It's all setting up for the 22-year-old Canadian to lead Oklahoma City in the future, and considering how much he's grown in just two years, that makes sense. As a 6'5" point guard, Gilgeous-Alexander is fairly uncommon to begin with. But when you also consider his elite basketball IQ, herky-jerky play style, mastery of off-ball play and versatile defense, building a team around him feels right.
In playing next to Patrick Beverley and Lou Williams as a rookie and Paul and Dennis Schroder this season, Gilgeous-Alexander hasn't had much opportunity to be a lead playmaker. But if the limited sample size we have in that area is any indication, he'll excel at it.
It's bold to predict All-Stars in the perennially stacked Western Conference, but at the very least, expect Gilgeous-Alexander to make his first one next season and appear in several more throughout his prime years.
Caris LeVert, G
The Nets could be set on trading Caris LeVert for a third All-Star-caliber player this offseason. However, whether LeVert stays or goes, he's in prime position to make an All-Star team himself and join the league's star tier soon.
Toward the end of the past two seasons, LeVert has broken out in encouraging ways.
In the Nets' 2019 first-round series with the Sixers, he averaged 21.0 points, 4.6 rebounds and 3.0 assists per game on 49.3/46.2/72.4 shooting splits. He showed similar improvement in the bubble, as the fourth-year player took advantage of a severely depleted roster to average 25.0 points, 6.7 assists and 5.0 rebounds per game in six seeding matchups. LeVert's scoring efficiency plummeted in the playoffs, but in true star fashion, he found other ways to contribute in that series, tallying 15 and 11 assists in its first two games.
Last week, Damian Lillard named two players he expected to make The Leap next year, and LeVert was one of them. Great players don't necessarily always have the best eye for talent, but Lillard was right on here.
If the Nets keep LeVert, he'll thrive as a secondary playmaker and scorer a la Khris Middleton. If the Michigan alum is indeed moved in pursuit of a bigger star, he'll adapt to his new responsibilities quickly and shine when the pressure is greatest.
Either way, expect to hear plenty from the swingman in the near future.
Fred VanVleet, G
Fred VanVleet will be a prized free agent this offseason, and for good reason. Whether he stays with the Raptors or departs for greener pastures, the 26-year-old may finally become a star next year.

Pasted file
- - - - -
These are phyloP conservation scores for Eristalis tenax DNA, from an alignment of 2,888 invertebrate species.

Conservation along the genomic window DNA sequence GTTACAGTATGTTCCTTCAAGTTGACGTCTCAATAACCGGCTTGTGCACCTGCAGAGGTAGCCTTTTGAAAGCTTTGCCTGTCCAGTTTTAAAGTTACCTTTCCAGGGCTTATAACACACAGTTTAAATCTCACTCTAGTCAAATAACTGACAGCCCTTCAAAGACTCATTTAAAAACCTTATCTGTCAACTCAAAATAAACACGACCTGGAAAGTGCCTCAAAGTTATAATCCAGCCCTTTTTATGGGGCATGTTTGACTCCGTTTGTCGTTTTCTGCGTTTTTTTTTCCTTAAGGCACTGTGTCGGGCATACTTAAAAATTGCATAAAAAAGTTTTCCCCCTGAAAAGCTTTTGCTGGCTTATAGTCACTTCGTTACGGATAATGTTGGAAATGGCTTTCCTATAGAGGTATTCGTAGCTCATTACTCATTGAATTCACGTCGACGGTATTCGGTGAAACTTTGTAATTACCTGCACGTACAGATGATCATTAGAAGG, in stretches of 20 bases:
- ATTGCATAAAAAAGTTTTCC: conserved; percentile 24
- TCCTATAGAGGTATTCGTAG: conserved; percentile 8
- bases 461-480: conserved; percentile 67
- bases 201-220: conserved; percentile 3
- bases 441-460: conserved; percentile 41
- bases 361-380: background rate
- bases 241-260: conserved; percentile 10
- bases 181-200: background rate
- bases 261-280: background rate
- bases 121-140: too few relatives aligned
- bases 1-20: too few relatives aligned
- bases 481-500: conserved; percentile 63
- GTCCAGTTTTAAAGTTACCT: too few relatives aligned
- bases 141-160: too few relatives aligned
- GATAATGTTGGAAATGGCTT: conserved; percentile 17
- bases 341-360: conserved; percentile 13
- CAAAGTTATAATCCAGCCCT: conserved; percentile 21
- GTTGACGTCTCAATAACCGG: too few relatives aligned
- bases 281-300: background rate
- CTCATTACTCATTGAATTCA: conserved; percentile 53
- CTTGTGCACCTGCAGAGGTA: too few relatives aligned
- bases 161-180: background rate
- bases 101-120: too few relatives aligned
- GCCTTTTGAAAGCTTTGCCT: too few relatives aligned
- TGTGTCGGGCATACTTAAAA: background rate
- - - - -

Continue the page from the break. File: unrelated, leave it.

Let's look at both outcomes, starting with his re-signing with Toronto. In that case, he'd become a co-face of the franchise, as Kyle Lowry, Marc Gasol and Serge Ibaka are all free agents soon and 30 or older. All this is to say that VanVleet would likely become Toronto's full-time point guard soon, and considering his rapid rate of improvement thus far, such a designation seems reasonable.
On the other hand, you can't blame VanVleet for taking the most money. The Knicks and Pistons may both be in the running for his services, and each would be interesting. As both clubs generally lack roster talent, VanVleet would be given even more responsibility. In modern parlance, both Detroit and New York would be considered "his team."
Every point guard surely dreams about such a scenario, but VanVleet is better than most point guards. Though he may not be as effective without the Raptors' supporting cast and coaching staff, any player with VanVleet's basketball intelligence, motor and floor-spacing capabilities can probably lead a competitive club (if not necessarily one that achieves playoff success).
Though we don't yet know for sure what the point guard's future holds, he's only going to keep getting better and more productive as his prime years approach.
T.J. Warren, F
Perhaps the most out-of-nowhere star performer of the seeding games was T.J. Warren.
With Victor Oladipo still shaking off rust and Domantas Sabonis sidelined, Warren took it upon himself to lead the Pacers in the bubble, and lead he did.
If you follow the NBA, you probably know about the forward's trio of breakout games in the bubble, as he dropped 53, 34 and 32 points on the 76ers, Wizards and Magic, respectively. Of course, that's not top-tier competition, but Warren would maintain such form against the Lakers too, scoring 39 points on 15-of-22 shooting in a win over the Purple and Gold. He returned to earth against the Heat in the playoffs but still averaged 20.0 points per game on 47.1/36.8/100.0 shooting splits over the series' four games.
The reason Warren's bubble performance might be sustainable and not just a product of circumstance is the Pacers' future is fairly uncertain at the moment.
Oladipo may never return to his pre-injury self, and even if he does, he's a free agent in 2021 with a wandering eye. Sabonis and Myles Turner remain a tenuous frontcourt fit as well, so it also wouldn't be shocking to see one of them moved soon.
In any case, Indiana's hierarchy being in flux may result in Warren needing to co-lead the offense alongside Malcolm Brogdon. If his performances this summer are any indication, then he'll be up to the task.